Mobster suspected in Isabella Gardner Museum case may not be mentally competent

Robert Gentile was wheeled into federal court in Hartford in April 2015.
Cloe Poisson/The Hartford Courant/AP/File
Robert Gentile was wheeled into federal court in Hartford in April 2015.

HARTFORD — The sentencing of a reputed Connecticut mobster at the center of efforts to recover $500 million worth of artwork stolen from Boston’s Isabella Stewart Gardner Museum was postponed Tuesday because of questions about his mental competency.

Just before Robert Gentile was to be sentenced on federal gun charges, his lawyer told the judge his 81-year-old client was “in a fog” and that his condition had deteriorated so much in prison that he didn’t remember pleading guilty in April.

But assistant US Attorney John H. Durham suggested Gentile was faking his memory loss and said that authorities had recorded a telephone call last month in which he told his wife he needed to speak to his lawyer “because he knows where one of the paintings is.”


It was a startling revelation, given that federal authorities have long pressured Gentile for information amid allegations he had received some of the Gardner paintings — years after the 1990 heist — and offered to sell them several years ago to an undercover FBI agent for $500,000 each.

Get Fast Forward in your inbox:
Forget yesterday's news. Get what you need today in this early-morning email.
Thank you for signing up! Sign up for more newsletters here

That deal collapsed, but federal authorities remain convinced that he is stonewalling investigators. They hoped Gentile might cooperate after he was snared in two FBI stings and charged with gun violations.

But Gentile’s lawyer, A. Ryan McGuigan, said after Tuesday’s hearing that Gentile maintains he knows nothing about the stolen artwork. If he did, he would have turned it over to regain his freedom and collect a hefty reward, he said.

McGuigan said Gentile’s phone conversation referred to another inmate’s claim that he saw a painting of “an old lady in a hat” six years ago in upstate New York and thought it may have been one of the Gardner pieces. But none of the Gardner paintings resembled the inmate’s description, he said.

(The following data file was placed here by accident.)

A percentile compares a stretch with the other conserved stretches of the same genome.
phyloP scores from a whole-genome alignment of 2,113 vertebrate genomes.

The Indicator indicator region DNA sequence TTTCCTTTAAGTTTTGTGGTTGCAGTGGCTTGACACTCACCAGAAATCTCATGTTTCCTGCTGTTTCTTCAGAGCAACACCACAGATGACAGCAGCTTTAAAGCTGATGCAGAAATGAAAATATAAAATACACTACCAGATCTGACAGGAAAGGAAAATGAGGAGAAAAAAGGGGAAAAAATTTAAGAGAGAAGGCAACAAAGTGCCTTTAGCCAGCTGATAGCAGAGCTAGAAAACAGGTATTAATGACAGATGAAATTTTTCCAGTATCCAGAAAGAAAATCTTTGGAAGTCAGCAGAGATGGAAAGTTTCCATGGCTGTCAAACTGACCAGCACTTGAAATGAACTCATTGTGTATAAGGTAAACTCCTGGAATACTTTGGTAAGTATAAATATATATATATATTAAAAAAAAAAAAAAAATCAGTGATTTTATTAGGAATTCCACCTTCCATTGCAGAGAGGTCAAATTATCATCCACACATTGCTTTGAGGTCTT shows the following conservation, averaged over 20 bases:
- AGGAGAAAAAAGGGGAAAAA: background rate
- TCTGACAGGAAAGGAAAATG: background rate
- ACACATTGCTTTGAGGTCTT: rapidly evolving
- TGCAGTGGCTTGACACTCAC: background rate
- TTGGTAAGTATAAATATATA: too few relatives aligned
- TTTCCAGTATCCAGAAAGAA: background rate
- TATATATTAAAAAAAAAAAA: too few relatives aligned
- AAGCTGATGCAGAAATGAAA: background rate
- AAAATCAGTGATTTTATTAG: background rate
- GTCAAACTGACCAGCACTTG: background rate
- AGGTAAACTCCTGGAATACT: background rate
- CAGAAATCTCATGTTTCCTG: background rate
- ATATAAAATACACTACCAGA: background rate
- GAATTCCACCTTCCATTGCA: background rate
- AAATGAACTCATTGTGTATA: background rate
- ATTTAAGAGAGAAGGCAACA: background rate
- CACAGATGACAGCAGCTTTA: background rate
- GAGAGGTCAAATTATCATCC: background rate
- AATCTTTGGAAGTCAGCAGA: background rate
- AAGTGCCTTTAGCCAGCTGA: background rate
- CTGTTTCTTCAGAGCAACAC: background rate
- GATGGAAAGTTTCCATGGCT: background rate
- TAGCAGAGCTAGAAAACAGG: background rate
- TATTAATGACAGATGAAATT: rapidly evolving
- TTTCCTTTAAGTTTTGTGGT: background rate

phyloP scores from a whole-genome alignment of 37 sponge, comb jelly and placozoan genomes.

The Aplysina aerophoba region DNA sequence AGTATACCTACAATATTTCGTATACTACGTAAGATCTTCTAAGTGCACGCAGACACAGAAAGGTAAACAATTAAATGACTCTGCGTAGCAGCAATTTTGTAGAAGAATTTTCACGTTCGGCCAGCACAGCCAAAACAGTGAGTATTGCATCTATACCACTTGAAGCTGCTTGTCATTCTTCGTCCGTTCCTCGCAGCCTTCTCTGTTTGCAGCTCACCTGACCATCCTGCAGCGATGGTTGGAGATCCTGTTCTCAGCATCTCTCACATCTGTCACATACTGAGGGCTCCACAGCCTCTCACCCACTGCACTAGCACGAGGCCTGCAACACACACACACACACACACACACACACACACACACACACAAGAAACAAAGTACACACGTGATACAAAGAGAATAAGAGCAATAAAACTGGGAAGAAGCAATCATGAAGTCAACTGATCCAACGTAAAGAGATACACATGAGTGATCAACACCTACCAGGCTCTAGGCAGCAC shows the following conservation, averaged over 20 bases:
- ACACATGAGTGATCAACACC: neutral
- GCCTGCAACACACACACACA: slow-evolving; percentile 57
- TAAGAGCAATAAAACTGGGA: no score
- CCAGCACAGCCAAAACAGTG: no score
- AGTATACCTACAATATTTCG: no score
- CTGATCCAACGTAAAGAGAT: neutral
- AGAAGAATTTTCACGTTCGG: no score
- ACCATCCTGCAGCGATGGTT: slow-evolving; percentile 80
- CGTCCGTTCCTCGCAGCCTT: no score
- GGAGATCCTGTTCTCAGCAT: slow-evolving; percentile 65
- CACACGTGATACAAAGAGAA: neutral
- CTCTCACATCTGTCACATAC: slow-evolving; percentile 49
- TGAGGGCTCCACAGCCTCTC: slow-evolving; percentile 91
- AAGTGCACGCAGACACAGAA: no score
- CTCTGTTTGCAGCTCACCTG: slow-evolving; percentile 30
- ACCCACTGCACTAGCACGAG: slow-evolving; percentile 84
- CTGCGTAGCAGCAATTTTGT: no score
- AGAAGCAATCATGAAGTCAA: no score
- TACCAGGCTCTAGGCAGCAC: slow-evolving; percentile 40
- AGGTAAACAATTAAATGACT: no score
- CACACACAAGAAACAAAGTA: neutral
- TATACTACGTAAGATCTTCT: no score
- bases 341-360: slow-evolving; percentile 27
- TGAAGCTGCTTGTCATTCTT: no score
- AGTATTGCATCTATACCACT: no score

“It’s just comedic,” McGuigan said. Gentile is often approached by inmates who try to get him to talk about the stolen artwork, hoping for information they can leverage to reduce their own sentences.


Despite spending four of the past five years in prison and nearly dying from medical complications, Gentile insists he knows nothing about the Gardner artwork, McGuigan said.

On March 18, 1990, two thieves disguised as police officers talked their way into the Gardner Museum in Boston’s Fenway neighborhood, tied up the two guards, and pulled and slashed treasured works of art from their frames.

They stole 13 pieces, including three Rembrandts, among them his only seascape, “Christ in the Storm on the Sea of Galilee”; Vermeer’s “The Concert”; and works by Flinck, Manet, and Degas. The works have never been recovered.

In light of McGuigan’s claim, US District Judge Robert N. Chatigny postponed the hearing.

“If Mr. Gcntile doesn’t remember pleading guilty, I don’t know how he is able to comprehend the nature of sentencing proceedings in a meaningful way,” he said.


He scheduled a hearing for November to determine whether Gentile is competent and whether he should undergo further evaluation at a federal prison hospital. He cited the case of notorious Genovese family mob boss Vincent Gigante, who evaded justice for years by shuffling around New York’s Greenwich Village dressed in pajamas, a bathrobe, and slippers and mumbling to himself. Later, he admitted feigning mental illness.

On Tuesday, Gentile sat quietly in a wheelchair as lawyers debated his mental state.

In January, federal prison doctors determined that Gentile was competent after a lengthy evaluation, but said his condition could change if he weren’t kept in a skilled medical facility. He’s currently being held at the Bridgeport Correctional Center.

In court, Durham argued there was no evidence Gentile didn’t understand what was happening. He said Gentile mentioned the sentencing hearing during the Aug. 10 phone call with his wife.

“It’s much more likely he just doesn’t want to confront sentencing,” Durham said.

Gentile could face more than seven years in prison for the gun crimes, which were committed a year after he was released on other drug and gun charges and still on supervised release.

Shelley Murphy can be reached at Follow her on Twitter @shelleymurph.